Interventions from past leaders fall on deaf ears

A lot has happened to change the Labour party in recent years, but one often neglected aspect is this: the Labour right has lost two elections on the bounce. Yes, Ed Miliband may have rejected most of New Labour’s legacy and approach, but he was still a protégé of Gordon Brown and included figures like Rachel Reeves, Ed Balls and Jim Murphy in his shadow cabinet.  Yvette Cooper and Andy Burnham were senior figures during both defeats. And the same MPs who are now warning that Corbyn will doom the Labour Party to defeat were, just months ago, saying that Miliband was destined for Downing Street and only five years ago were saying that Gordon Brown was going to stay there.

Labour members don’t trust the press

A sizeable number of Labour party activists believe that the media is against them and will always have it in for them. They are not listening to articles about Jeremy Corbyn’s past associations or reading analyses of why Labour lost. Those big, gamechanging moments in the last month? Didn’t change anything.

100,000 people didn’t join the Labour party on deadline day to vote against Jeremy Corbyn

On the last day of registration, so many people tried to register to vote in the Labour leadership election that they broke the website. They weren’t doing so on the off-chance that the day after, Yvette Cooper would deliver the speech of her life. Yes, some of those sign-ups were duplicates, and 3,000 of them have been “purged”.  That still leaves an overwhelmingly large number of sign-ups who are going to go for Corbyn.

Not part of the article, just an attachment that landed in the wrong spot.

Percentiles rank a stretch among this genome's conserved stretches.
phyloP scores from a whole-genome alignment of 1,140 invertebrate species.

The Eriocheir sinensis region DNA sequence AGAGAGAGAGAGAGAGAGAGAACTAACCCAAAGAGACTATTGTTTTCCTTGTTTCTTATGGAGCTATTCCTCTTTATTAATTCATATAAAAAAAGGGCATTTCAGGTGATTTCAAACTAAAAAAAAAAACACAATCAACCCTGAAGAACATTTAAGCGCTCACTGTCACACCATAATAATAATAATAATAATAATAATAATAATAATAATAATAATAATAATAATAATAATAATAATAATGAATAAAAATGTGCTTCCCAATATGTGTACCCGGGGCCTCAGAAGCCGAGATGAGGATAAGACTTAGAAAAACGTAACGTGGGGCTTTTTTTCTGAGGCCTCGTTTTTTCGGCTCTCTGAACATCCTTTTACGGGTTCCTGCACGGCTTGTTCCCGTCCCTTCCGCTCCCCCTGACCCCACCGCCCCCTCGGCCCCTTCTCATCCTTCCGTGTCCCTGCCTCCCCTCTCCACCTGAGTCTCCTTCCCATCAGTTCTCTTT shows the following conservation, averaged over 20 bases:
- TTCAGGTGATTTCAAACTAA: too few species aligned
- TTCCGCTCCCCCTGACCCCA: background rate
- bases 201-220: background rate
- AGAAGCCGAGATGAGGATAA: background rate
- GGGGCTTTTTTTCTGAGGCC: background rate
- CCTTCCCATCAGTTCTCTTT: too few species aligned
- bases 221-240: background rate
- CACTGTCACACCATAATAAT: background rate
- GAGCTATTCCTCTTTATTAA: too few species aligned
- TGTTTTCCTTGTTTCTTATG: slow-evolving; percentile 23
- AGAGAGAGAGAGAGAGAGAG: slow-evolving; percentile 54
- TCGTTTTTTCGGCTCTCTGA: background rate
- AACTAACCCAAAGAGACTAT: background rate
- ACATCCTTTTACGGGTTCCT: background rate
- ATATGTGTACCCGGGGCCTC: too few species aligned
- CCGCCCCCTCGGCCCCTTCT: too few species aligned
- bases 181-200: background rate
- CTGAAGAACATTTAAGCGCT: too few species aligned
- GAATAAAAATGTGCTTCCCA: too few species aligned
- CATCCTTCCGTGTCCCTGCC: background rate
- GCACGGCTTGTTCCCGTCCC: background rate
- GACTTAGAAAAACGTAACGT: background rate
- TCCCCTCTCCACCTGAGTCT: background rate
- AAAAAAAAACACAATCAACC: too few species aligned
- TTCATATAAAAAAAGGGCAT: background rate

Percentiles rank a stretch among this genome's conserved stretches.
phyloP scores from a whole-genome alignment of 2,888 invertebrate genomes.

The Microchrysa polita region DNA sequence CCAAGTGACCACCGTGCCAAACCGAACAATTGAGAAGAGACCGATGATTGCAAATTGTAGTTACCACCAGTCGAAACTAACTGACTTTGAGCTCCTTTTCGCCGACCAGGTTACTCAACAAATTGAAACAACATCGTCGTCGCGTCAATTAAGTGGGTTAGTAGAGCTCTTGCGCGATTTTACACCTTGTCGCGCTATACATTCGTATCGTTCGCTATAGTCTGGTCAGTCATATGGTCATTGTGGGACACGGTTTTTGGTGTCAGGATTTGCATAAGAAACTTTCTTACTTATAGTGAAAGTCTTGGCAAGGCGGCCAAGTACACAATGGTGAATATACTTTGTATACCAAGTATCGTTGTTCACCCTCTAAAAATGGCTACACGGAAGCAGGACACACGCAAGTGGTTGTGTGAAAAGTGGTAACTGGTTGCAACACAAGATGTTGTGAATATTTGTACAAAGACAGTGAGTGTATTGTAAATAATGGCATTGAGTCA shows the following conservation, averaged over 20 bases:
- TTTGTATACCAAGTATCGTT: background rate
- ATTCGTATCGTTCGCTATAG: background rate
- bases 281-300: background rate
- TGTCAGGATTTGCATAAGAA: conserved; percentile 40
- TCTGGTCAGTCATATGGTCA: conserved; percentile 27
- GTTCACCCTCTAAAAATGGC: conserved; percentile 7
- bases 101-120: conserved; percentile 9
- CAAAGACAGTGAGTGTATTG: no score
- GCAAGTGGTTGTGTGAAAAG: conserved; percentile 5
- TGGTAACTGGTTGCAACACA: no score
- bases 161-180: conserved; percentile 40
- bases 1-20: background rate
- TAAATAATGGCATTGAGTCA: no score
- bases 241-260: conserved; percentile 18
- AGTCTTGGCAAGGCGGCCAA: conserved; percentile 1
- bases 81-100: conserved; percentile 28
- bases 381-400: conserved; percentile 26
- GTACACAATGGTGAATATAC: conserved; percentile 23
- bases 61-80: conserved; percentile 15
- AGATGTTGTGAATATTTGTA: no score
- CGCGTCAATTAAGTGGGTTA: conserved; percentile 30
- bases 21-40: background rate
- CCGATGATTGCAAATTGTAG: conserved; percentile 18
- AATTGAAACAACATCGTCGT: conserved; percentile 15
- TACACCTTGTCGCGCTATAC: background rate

It doesn’t look as if anyone is turning off Corbyn

Yes, Sky News’ self-selecting poll is not representative of anything other than enthusiasm. But, equally, if Yvette Cooper is really going to beat Jeremy Corbyn, surely, surely, she wouldn’t be in third place behind Liz Kendall according to Sky’s post-debate poll. Surely she wouldn’t have been the winner according to just 6.1 per cent of viewers against Corbyn’s 80.7 per cent. 

Stephen Bush is editor of the Staggers, the New Statesman’s political blog.